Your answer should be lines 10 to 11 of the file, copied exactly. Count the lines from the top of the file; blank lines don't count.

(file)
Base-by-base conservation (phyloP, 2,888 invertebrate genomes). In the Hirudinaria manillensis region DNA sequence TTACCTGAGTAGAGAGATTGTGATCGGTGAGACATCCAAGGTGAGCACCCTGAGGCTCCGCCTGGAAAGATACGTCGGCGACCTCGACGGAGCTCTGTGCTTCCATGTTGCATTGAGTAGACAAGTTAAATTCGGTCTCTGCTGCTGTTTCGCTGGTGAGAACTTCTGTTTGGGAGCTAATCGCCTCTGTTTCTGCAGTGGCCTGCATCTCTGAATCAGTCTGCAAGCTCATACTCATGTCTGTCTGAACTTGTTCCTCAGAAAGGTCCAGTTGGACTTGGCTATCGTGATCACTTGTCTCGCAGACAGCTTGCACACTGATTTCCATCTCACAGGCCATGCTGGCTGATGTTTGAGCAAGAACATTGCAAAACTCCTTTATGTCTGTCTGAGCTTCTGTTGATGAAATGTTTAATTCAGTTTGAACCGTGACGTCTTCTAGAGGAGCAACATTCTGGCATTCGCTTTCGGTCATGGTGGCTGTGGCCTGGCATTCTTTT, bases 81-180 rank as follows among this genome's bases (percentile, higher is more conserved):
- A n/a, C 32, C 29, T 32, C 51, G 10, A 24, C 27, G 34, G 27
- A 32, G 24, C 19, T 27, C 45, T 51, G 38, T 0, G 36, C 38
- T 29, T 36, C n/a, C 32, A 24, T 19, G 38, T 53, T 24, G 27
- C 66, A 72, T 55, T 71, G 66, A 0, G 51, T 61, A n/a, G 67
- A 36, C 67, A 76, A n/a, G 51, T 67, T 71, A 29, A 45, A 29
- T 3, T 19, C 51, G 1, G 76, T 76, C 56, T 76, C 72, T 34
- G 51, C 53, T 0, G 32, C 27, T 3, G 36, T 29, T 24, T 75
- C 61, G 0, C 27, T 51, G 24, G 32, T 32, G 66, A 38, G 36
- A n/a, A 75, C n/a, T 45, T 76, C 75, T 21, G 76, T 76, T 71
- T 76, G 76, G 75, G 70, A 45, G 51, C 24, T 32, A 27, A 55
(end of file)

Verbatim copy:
- A n/a, A 75, C n/a, T 45, T 76, C 75, T 21, G 76, T 76, T 71
- T 76, G 76, G 75, G 70, A 45, G 51, C 24, T 32, A 27, A 55